There's been something of a debate about whether a universal health care system will come only from Washington, D.C., or whether it will involve state governments. Now that Tom Daschle is slated to become the head of Barack Obama's Department of Health and Human Services as well as the administration's universal health care czar, I'd say we know where the new administration comes down: decidedly with those who say a health care solution must come from both the federal government AND the states. That's the really big news about Daschle's appointment.
Watch Daschle's keynote speech at the Progressive States Network meeting just a few months ago - he's very explicit:
As the founder of the Progressive States Network, I'm obviously a fan of Daschle on health care -- he's ready to be a major leader on the issue, and PSN is ready to work with him. And I hope you go over to PSN's website and sign up for the Stateside Dispatch, and if you can, make a donation.
Though as a former Senate Majority Leader Daschle seems like a conventional cabinet pick, his deep understanding of the integral role that states must play sets him apart from much of the Washington-centric Establishment and makes him something of an out-of-the-box appointment - and that's a good thing.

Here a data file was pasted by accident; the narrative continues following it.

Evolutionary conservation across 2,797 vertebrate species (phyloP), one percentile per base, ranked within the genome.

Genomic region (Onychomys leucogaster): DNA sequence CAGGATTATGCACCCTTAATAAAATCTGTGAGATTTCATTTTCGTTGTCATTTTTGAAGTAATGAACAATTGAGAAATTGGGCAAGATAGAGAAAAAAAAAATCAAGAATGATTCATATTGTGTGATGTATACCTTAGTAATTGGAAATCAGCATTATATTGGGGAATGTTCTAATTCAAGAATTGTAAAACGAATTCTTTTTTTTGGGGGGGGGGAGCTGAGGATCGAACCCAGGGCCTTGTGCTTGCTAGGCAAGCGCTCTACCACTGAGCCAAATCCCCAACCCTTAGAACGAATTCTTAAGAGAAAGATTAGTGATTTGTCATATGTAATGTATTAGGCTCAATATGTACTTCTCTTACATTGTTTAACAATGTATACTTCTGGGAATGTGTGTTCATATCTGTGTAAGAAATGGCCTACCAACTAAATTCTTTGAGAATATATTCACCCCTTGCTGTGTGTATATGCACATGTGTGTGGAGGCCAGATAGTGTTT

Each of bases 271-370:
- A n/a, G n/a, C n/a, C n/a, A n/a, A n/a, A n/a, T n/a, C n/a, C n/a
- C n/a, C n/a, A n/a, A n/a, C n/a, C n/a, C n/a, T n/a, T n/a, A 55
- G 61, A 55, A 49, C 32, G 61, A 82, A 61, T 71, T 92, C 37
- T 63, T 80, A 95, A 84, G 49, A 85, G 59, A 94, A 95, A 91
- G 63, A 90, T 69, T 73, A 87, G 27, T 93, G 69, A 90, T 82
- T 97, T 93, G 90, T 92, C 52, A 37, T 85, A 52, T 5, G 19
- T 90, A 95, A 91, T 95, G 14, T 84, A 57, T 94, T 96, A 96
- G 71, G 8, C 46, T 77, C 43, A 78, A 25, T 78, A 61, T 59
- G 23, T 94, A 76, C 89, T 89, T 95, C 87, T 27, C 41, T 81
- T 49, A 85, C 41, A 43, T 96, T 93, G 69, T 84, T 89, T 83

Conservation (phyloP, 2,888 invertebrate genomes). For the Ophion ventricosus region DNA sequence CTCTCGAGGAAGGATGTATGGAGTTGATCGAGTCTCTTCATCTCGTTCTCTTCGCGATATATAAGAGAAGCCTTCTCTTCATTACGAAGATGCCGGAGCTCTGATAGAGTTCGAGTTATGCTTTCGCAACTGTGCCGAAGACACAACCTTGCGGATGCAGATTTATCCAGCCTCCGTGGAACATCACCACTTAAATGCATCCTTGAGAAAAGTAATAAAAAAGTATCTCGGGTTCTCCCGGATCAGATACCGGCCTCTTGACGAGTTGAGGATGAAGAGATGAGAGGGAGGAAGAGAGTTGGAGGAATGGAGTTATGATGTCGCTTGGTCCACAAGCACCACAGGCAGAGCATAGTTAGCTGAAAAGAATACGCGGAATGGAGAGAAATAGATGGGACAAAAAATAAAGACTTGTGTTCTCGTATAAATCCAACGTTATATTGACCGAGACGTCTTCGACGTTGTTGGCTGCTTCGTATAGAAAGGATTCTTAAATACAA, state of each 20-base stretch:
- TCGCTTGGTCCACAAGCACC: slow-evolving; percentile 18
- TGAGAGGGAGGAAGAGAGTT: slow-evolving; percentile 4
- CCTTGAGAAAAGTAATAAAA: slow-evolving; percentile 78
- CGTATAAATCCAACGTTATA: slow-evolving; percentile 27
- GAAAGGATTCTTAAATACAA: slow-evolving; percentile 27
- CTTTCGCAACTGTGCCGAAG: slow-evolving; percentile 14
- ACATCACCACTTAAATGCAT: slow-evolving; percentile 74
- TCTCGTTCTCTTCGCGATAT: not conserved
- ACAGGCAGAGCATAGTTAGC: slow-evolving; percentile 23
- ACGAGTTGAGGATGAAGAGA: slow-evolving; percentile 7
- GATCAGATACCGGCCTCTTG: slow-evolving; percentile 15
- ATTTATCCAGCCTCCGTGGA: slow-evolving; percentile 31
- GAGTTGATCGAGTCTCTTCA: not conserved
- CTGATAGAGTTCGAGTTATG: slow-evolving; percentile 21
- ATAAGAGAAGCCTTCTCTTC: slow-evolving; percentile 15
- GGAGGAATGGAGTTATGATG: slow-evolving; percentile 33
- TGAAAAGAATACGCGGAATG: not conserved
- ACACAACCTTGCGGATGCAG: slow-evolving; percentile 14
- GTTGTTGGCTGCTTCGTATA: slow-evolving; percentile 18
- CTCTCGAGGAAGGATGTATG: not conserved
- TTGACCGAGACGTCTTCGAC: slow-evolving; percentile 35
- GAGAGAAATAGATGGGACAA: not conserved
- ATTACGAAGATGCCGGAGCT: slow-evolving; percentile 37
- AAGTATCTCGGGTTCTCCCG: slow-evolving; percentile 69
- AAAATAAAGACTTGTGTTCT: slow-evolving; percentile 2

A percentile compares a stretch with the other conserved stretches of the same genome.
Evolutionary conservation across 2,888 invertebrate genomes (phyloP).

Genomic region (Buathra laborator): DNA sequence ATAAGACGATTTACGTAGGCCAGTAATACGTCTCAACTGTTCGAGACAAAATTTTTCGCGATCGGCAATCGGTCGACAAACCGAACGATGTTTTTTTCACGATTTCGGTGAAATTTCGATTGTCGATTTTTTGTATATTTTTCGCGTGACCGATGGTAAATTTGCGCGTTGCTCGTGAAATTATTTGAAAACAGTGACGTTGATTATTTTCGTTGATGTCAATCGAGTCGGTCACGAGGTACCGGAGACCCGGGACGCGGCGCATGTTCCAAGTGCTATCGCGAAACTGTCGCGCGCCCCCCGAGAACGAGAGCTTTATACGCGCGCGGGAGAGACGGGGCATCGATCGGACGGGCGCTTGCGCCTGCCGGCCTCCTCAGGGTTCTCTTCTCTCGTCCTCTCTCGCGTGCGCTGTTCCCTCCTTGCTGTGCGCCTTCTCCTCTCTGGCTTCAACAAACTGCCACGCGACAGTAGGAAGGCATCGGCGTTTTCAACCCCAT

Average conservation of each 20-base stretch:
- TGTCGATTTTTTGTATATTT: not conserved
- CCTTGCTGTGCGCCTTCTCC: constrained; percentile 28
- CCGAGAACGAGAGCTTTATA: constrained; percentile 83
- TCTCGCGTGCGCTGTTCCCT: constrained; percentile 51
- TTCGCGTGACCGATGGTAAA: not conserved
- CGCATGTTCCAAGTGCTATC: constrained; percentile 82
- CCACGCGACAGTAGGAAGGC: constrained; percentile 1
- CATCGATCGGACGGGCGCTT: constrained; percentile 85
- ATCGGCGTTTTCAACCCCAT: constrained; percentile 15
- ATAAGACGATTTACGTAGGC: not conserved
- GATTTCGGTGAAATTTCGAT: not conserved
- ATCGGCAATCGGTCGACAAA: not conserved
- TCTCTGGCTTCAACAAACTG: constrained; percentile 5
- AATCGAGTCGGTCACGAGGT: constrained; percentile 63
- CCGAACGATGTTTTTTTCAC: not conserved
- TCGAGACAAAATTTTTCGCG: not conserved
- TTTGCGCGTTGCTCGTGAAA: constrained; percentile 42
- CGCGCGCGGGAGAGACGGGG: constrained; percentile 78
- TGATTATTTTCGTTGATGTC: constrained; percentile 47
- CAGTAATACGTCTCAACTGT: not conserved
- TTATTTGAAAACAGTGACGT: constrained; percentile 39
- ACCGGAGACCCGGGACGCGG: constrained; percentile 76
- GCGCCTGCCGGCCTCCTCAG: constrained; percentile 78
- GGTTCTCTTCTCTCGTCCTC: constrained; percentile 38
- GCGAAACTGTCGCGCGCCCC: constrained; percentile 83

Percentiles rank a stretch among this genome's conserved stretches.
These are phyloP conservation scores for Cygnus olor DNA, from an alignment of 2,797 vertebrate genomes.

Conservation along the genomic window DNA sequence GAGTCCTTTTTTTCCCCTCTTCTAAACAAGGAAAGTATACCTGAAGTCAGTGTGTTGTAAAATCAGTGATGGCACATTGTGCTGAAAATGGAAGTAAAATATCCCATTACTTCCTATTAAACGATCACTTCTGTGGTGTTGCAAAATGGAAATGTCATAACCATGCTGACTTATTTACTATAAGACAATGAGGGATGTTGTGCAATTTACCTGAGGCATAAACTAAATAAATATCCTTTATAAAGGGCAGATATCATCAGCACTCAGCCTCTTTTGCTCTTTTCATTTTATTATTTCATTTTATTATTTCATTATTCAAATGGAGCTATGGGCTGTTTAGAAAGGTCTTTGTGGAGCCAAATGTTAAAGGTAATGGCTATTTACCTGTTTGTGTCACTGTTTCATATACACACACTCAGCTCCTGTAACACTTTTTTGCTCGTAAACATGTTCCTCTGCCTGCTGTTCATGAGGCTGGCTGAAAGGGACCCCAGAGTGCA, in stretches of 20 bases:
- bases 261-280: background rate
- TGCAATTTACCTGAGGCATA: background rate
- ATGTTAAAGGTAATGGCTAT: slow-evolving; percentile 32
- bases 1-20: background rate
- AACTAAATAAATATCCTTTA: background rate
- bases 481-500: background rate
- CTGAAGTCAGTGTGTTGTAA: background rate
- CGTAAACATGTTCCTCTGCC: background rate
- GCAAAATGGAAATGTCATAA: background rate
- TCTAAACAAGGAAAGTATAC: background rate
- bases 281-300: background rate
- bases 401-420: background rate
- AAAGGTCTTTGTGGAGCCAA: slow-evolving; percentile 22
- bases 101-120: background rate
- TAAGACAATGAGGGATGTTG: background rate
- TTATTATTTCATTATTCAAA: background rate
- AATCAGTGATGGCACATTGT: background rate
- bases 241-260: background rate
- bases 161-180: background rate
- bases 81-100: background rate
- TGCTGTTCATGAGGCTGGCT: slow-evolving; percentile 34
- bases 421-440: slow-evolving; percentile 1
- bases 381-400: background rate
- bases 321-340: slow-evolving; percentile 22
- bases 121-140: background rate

As I wrote in a column a while back, states are making a lot of progress on health care, and are uniquely situated to play a major role in national reform. Resisting the Beltway's conceited urge to ignore states, and resisting our media culture's affinity for single centralized silver-bullet solutions is going to be a major challenge for the Obama administration -- but clearly, the Daschle pick shows the new White House is ready for that challenge.
This isn't an either/or choice -- it's not either we do health care at the federal level or we do it at the state level, and it's not either we do health care at the federal level, or we don't do it at all. It is an "and" situation -- we must work to expand health care at the federal level AND at the state level. Daschle gets that important truism.